In some aspects, the axis maximum and minimum are automatically set but may be modified by the user. GUI environment 800 in FIG. 8B, for example, includes an axis area 820 identifying attributes of axis control 810. Axis area 820 may include fields for a user to enter or modify the minimum and maximum axis values.
Axis control 810 is initially created based on the graphic object 840 that is created and bound to data. A user may directly manipulate axis control 810 to change the size and/or position of the graphic objects within the default coordinate system, as shown in FIG. 8C. FIG. 8C depicts the same graphic object 840 and axis control 810 as in FIG. 8B, except that a user has adjusted the length of axis control 810. A user may adjust the length of axis control 810 by using the cursor to manually move an end, such as first end 812 or second end 814 of axis control 810. Axis control 810 in FIG. 8C may have been shortened by a user sliding second end 814 closer to the first end 812. The X-axis position of the second end 816 of the graphic object 840 is also changed proportionately to the axis control 810. For instance, if the user shortened axis control 810 to half its original length, graphic object 840 may be shortened to half its original length.
The shortened axis control 810 still represents the same secondary coordinate system as in FIG. 8B and, therefore, represents the same axis range values. Accordingly, the coordinates defined by the new, secondary coordinate system may remain the same, as shown in transformations area 834 in FIG. 8C. While the coordinates within the new coordinate system are the same, the graphic object was adjusted within the larger canvas 839 by adjusting the axis control 810 and, as such, has different coordinates for the default coordinate system applicable to the entire canvas 839. For example, FIG. 8D illustrates the same graphic object 840 and axis 810 as shown in FIG. 8C except the coordinate position in the transformations area 834 has been changed to reflect the default coordinate system, as illustrated by the absence of visual indicator 844. The transformations area 834 in FIG. 8D shows the second end 816 (i.e., the right side) of graphic object 840 being at (780,−90), which is different than the original position within the default coordinate system provided in FIG. 8A.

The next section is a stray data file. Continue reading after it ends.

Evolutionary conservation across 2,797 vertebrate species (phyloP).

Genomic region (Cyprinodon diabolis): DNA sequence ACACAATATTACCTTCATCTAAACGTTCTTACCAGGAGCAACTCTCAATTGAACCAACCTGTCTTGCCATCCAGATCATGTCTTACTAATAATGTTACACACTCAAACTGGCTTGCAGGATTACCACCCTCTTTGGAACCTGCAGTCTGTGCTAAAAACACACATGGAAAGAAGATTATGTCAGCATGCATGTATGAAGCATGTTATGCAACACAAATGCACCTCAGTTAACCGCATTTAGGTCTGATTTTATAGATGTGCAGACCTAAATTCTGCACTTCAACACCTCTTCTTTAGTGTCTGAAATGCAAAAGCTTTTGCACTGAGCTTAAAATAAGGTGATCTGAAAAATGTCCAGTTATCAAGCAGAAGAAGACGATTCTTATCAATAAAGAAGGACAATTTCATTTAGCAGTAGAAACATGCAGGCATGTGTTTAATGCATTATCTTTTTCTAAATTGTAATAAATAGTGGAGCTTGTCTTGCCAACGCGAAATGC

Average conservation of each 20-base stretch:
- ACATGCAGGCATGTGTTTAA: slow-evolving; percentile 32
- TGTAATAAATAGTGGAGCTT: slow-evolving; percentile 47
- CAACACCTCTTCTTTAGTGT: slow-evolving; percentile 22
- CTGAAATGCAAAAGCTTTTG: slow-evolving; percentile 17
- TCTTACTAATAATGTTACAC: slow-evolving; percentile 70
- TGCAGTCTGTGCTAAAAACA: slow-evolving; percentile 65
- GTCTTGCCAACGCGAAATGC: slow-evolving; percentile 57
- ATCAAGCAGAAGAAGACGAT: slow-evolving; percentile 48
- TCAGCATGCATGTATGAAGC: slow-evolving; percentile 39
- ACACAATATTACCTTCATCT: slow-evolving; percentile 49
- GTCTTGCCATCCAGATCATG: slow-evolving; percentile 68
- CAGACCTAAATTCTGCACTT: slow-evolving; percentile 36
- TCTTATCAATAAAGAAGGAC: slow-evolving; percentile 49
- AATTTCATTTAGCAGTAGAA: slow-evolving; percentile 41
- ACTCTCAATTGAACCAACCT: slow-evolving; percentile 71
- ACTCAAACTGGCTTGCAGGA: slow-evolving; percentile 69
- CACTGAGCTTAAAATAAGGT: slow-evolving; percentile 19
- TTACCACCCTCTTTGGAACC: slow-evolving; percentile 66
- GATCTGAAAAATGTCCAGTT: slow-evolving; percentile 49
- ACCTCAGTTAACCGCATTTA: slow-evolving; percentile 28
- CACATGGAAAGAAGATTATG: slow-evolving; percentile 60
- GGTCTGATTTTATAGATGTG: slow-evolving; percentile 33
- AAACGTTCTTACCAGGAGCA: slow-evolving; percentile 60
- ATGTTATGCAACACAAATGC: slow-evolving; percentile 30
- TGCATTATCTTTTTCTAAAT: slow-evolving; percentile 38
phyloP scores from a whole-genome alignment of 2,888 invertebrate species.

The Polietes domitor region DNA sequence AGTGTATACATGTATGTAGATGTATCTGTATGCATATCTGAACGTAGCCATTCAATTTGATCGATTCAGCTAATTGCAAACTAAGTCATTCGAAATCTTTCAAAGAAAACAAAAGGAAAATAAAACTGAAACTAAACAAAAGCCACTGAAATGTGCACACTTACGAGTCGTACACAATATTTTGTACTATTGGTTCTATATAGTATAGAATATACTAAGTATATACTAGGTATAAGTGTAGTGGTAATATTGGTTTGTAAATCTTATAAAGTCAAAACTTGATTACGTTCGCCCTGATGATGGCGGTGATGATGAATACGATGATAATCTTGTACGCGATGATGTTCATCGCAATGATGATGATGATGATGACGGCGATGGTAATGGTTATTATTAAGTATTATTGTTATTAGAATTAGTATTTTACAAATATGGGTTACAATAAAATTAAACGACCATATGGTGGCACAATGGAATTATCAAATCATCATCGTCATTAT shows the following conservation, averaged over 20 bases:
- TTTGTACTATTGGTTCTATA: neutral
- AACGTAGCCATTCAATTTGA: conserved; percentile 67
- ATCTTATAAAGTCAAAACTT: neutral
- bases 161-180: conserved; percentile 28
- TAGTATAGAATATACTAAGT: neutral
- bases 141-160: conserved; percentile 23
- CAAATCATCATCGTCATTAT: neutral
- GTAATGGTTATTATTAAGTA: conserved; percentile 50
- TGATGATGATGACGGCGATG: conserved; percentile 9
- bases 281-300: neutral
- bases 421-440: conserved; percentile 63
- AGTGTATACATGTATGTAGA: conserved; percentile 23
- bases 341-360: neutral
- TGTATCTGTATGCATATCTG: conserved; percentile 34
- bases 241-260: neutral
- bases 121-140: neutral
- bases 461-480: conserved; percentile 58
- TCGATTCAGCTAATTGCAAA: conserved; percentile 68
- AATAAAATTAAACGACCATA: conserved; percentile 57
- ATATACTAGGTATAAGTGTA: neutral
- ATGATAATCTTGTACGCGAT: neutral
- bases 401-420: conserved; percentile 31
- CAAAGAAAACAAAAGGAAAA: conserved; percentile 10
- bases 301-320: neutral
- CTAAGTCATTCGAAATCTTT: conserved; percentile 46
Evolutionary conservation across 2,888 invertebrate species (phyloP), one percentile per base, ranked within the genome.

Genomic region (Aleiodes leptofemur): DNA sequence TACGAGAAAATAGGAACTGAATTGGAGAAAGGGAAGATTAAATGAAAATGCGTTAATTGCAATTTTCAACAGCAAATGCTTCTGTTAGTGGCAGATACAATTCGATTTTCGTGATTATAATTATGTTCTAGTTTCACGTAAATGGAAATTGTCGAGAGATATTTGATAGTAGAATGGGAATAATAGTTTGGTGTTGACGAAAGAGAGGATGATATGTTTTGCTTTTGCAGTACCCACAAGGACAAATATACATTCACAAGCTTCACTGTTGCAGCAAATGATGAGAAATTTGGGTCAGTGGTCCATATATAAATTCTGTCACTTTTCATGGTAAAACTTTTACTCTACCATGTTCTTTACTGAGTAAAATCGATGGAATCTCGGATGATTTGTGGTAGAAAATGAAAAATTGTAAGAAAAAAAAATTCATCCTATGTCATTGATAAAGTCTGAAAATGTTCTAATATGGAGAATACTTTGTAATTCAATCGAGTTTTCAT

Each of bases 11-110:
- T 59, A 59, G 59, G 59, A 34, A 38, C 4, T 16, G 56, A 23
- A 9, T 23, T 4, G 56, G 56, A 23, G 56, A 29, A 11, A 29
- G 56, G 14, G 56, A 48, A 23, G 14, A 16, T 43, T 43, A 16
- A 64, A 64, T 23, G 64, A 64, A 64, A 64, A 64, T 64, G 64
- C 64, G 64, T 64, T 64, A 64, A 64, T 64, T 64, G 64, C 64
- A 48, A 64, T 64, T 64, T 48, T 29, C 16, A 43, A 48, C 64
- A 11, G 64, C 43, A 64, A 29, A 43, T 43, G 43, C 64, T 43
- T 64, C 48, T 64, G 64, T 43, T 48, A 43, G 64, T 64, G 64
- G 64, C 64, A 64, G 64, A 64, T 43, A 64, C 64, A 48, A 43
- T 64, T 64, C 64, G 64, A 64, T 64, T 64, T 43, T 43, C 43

The change in visual property values for the graphic objects resulting from a user's adjustment of the axis control applies to all graphic objects subject to the same data bind. Turning briefly to FIGS. 9A-D, for example, an example GUI environment 900 includes a plurality of triangular-shaped graphic objects 940 on canvas 939. Each graphic object 940 has a height linked to a distance variable in an imported data set, as indicated in variables area 930. By binding the height of graphic objects 940 to the distance variable, a new Y-axis system and corresponding linear Y-axis control 910 (also referred to herein as a vertical axis control) are created. The new origin for the new coordinate system is set to the bottom of the graphic objects 940, which are aligned with one another, and provides secondary Y-axis positions to the graphic objects 940. For example, compare the Y-axis positions for the top point of graphic object 940A displayed in the transformations area 934 in FIGS. 9A and 9B. In 9A, the position is provided using the default coordinate system (250,−430), while a position (250, 8848) reflecting the new coordinate system based on data values is provided in FIG. 9B.